That’s right. In May 2008, TIME reported: “Across the European Union, the average cost of a gallon of gas runs to about $8.70.”

And when he was elected, Barack Obama said: Steven Chu? That’s the guy I want for my energy secretary!

Somehow, none of this makes its way into the editorial.

The left has its own political talking points. Some on the fringes even believe rising prices are part of a right-wing conspiracy to slow the economic recovery and thus hurt Obama’s reelection chances. Congressional Democrats don’t go quite that far, but they regularly call for probes into price-fixing by the oil giants, although no evidence of this practice has emerged. There are myriad variables involved in the setting of market prices for gas: the price of crude oil, which shifts according to such factors as supply and demand, market disruption or feared disruptions, and speculation by commodity traders; shutdowns of U.S. refineries for routine maintenance; switches in gasoline formulas from winter to more expensive summer blends; and so on. It strains credulity to believe that all of the players involved in this process are conspiring without a hint of the secret leaking out.

OK, your obligatory nod to balance is satisfied, editors. Time to talk about the great news of higher gas prices!

Whatever the cause of high prices, the good news is that Americans have more opportunities to wean themselves from the gas pump with every passing year.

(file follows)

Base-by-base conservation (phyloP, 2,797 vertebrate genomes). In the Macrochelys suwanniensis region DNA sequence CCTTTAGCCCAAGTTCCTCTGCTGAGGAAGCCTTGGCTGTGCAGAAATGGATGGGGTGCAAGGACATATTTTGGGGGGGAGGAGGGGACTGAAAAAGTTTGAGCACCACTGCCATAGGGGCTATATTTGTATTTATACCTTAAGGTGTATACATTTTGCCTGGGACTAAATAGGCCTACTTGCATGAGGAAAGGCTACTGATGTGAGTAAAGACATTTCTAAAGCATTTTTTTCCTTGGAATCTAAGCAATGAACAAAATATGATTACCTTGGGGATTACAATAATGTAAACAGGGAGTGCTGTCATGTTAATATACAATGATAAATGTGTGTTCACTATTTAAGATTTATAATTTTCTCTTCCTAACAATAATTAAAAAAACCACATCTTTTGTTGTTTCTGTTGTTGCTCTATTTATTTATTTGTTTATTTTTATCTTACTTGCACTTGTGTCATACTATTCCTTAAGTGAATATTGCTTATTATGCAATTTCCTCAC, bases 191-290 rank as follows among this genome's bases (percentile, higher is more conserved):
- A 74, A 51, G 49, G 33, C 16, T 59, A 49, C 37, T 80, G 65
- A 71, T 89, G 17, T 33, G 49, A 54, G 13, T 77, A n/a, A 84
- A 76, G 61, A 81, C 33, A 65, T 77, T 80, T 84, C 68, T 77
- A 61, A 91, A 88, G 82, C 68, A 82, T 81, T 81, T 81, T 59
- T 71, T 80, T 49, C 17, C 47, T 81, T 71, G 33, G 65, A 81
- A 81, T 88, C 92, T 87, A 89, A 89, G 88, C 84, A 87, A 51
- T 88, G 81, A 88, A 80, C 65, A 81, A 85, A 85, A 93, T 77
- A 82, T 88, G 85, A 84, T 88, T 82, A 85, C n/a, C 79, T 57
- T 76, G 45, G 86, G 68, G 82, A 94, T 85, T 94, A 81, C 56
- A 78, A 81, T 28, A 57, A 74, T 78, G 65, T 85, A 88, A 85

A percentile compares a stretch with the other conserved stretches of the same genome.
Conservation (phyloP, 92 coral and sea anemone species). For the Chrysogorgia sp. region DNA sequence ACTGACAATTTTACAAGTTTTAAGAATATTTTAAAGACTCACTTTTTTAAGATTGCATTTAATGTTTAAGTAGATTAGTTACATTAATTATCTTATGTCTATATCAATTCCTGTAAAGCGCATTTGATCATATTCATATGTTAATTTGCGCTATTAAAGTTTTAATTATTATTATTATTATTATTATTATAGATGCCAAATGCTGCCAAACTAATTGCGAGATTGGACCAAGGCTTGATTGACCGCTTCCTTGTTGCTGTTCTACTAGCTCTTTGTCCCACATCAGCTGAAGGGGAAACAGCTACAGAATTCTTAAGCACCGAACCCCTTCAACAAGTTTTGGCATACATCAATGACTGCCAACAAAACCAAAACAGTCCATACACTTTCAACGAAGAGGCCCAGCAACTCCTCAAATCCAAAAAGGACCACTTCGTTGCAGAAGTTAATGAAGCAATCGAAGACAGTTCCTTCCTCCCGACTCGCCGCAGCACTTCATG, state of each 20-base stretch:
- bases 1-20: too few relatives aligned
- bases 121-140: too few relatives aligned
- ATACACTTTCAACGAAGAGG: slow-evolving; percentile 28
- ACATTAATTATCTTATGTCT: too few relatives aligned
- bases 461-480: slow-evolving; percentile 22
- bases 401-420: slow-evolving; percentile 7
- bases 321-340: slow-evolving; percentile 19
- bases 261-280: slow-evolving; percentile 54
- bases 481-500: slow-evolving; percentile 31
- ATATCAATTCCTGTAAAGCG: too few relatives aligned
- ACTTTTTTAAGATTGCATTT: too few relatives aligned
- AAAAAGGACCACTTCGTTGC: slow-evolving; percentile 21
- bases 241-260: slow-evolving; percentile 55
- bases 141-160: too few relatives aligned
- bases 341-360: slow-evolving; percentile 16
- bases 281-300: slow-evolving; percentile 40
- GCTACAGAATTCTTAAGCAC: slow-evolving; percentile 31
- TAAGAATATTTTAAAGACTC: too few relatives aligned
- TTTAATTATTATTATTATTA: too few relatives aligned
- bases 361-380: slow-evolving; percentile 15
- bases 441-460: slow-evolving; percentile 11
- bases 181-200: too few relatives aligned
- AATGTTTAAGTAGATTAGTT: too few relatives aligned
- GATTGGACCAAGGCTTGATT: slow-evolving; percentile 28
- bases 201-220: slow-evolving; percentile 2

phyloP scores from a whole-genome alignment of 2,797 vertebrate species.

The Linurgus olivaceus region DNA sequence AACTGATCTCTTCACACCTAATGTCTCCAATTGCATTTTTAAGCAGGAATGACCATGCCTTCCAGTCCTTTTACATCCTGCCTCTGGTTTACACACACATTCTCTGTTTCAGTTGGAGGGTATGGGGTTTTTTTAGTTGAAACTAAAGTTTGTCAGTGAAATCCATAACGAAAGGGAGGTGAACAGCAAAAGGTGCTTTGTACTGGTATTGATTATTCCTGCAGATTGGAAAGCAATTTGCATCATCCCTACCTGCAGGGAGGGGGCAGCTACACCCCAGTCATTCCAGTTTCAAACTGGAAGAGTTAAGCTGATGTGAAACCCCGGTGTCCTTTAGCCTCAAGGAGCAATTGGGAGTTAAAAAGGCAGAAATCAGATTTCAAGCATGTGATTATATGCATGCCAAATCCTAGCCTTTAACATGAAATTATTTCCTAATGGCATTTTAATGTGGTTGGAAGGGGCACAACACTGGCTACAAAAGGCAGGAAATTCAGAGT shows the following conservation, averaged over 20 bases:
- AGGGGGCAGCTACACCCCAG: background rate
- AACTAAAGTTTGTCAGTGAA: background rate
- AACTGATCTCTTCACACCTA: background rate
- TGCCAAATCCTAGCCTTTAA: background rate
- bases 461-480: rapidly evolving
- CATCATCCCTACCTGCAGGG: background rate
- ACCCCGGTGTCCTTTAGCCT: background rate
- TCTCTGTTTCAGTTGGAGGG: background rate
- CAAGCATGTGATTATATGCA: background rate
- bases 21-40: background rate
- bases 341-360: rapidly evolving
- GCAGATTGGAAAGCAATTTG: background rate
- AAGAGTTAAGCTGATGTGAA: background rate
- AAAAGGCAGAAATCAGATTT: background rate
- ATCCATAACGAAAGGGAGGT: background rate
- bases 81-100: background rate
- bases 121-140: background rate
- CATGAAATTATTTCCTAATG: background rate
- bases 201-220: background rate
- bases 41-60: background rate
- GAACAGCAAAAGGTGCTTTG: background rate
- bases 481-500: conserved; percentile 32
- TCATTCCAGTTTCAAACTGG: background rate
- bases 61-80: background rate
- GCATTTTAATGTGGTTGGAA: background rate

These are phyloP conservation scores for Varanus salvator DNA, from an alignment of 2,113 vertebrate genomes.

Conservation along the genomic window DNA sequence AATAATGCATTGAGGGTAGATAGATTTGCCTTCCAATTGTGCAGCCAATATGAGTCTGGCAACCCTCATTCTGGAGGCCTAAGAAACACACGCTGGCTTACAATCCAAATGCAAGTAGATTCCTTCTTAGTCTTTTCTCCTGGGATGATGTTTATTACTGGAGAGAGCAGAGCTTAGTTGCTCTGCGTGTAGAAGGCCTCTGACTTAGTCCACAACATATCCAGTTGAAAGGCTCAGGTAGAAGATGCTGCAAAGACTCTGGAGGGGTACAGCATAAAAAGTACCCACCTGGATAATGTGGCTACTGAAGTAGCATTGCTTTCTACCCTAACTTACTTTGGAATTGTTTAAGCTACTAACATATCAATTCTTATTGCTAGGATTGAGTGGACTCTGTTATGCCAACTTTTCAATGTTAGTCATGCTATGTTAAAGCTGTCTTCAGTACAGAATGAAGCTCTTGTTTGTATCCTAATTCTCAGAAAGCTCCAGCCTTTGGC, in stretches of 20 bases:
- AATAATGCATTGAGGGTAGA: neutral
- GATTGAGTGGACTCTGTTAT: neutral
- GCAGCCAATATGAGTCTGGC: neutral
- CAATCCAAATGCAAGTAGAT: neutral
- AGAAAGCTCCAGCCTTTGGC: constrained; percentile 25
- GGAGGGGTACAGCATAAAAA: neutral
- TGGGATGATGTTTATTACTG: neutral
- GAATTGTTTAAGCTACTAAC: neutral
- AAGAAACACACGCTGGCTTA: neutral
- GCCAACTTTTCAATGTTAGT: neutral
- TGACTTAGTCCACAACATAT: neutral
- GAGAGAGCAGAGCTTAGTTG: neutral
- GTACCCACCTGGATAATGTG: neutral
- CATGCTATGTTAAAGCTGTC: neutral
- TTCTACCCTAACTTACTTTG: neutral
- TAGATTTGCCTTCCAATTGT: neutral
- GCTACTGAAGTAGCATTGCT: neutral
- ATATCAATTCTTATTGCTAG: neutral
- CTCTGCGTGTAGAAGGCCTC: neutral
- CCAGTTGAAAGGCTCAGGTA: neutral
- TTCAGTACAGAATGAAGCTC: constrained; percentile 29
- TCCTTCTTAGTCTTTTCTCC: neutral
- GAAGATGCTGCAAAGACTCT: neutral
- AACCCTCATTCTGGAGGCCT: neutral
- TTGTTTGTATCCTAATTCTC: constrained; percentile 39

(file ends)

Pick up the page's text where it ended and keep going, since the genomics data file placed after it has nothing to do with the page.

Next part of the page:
The GOOD news!

And although we sympathize with those who can’t reduce or end their addiction — truck drivers and construction workers whose jobs require gas-guzzling four-wheel-drive pickups come to mind — they make up a minority of those who complain about rising costs, most of whom could begin to solve their own problem with a little creativity.

Listen up, you non-creative nincompoops. You’re about to get The Lecture.

A world of alternatives to the internal combustion engine is flowering, and complaining about the cost is pointless because there’s something to fit every pocketbook: The very rich can buy high-performance electric sports cars made by new companies such as Tesla and Fisker, and those who can’t or don’t want to spend so much can ride public transportation, with Measure R-funded rail lines on the way in Los Angeles County.

Mmm, Los Angeles public transportation. Soooooo good. So good, in fact, that I firmly believe every member of the Los Angeles Times editorial board takes advantage of its wondrous possibilities. Or, you know, they will. Once those Measure R rail lines come online. Any day now.